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Prime Mover Magazine


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Peter Anderson

We need more roads

September 2018

We are certainly going through some exciting times in Australia with respect to the investment and commitment by local, state and Commonwealth governments to the building of new transport  infrastructure.

The interest and growth in building roads, rail, ports and more efficient airport access has never been greater, which is encouraging in the context of unprecedented population growth and the associated doubling of the freight task expected over the next decade.

It has finally dawned on legislators that Australians are fed up with crippling congestion on our roads, and that there are votes to be had by those prepared to do more to ease congestion by providing greater public transport options, and by improving existing, and building new, road infrastructure.

Australia is scheduled to be spending $17 billion dollars a year by 2020 on major transport infrastructure development and this will continue over the proceeding five years.

While here in Victoria we have historically, ‘dragged our heels’ over the past 10 years on infrastructure development, we are now in boom times when it comes to infrastructure  spending.

Finally, there are emerging signs of consensus between the Commonwealth and Victorian governments on joint spending to get the state with the fastest growing population and economy moving, and this positive pivot towards better state/federal relations must continue regardless of the outcomes of pending elections.

The VTA has welcomed the Victorian Government’s release of the Victorian Freight Plan, and with it the establishment of Freight Victoria as the co-ordination agency for delivering the Plan and ensuring Victoria retains the mantle as the freight capital of Australia.

Freight Victoria and the Victorian Freight Plan is about creating greater efficiency and productivity in supply chains which impacts every part of the economy and is fundamental for job creation and growth, which is what we need to be  prosperous.

The roads of the future we need in Victoria are pivotal to the plan, as are further investments in rail and ports. A key part of the plan is to shift more freight onto rail through the creation of new inland freight terminals and a freight precinct adjacent to the Port of  Melbourne.

These are precisely the kind of greater intermodal transport solutions the VTA has been advocating for, with the emphasis on rail freight integration thereby alleviating congestion on our  roads.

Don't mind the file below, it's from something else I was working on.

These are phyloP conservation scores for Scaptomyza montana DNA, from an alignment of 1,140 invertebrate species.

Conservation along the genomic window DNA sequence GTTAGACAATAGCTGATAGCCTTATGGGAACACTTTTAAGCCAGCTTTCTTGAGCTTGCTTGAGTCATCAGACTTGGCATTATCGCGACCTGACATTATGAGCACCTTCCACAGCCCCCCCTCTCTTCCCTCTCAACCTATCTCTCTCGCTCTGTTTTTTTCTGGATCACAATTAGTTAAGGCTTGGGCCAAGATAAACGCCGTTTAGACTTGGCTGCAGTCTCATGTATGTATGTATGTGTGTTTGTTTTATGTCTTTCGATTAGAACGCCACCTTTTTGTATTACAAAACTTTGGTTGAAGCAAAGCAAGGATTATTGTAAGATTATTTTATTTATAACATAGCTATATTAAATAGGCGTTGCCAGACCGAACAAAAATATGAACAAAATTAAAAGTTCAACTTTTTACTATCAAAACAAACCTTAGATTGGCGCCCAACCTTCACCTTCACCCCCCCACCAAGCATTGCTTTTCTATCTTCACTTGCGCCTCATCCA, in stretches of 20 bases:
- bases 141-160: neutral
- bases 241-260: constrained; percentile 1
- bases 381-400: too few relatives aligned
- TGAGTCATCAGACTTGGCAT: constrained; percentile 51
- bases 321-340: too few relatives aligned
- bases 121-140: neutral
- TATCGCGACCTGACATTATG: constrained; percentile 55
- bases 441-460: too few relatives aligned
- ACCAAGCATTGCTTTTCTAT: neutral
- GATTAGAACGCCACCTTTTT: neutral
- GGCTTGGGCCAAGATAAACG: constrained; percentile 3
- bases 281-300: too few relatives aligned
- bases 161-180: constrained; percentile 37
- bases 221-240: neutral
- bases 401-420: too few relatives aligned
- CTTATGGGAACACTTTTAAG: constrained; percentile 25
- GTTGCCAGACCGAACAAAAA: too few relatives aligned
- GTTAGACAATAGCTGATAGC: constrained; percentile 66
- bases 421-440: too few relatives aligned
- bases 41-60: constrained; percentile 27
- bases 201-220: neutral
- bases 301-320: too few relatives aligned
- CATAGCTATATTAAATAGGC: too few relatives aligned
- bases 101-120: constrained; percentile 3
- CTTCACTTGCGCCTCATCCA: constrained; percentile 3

More emphasis on rail freight does not translate into less emphasis on road freight because as I have long said, ships and trains carry freight but only trucks deliver. So, road freight operators should also welcome the plan.
As an industry we must encourage and applaud this attitude towards providing for the future economy and productivity. Any new road is a good road in the context of soaring consumer demand for goods, and intermodal connectivity with rail and sea must also be encouraged and developed.

Inevitably the conversation will pivot towards funding models for the implementation of multiple and concurrent projects worth tens of billions of dollars. Such sizable projects all require money and financial commitment.
Governments and the taxpayers that fund them can only do so much, which is where private enterprise will increasingly take on a share of the financial burdens. While the taxpayer and industry will always end up ultimately paying, the vision and commitment to build must be encouraged and supported.

An example of this is in the development of Melbourne’s West Gate Tunnel and Sydney’s WestConnex. These are two essential projects that will see enormous productivity gains for freight operators and the broader economy, and amenity and environmental improvements for residents in and around the communities the projects impact.

With private enterprises partnering with state governments, projects of this size and scale can become reliable significantly quicker than if they were sponsored by governments alone.

The Victorian Transport Association supports and applauds the approach of state governments and private road operators like Transurban have taken in leading the development of major transport networks.

For our economy and industry to benefit from the roads and other transport infrastructure we need to support our growing community. Private enterprise is a vital part of the equation, and their involvement is wholeheartedly endorsed by the VTA.


Peter Anderson
CEO
Victorian Transport Association

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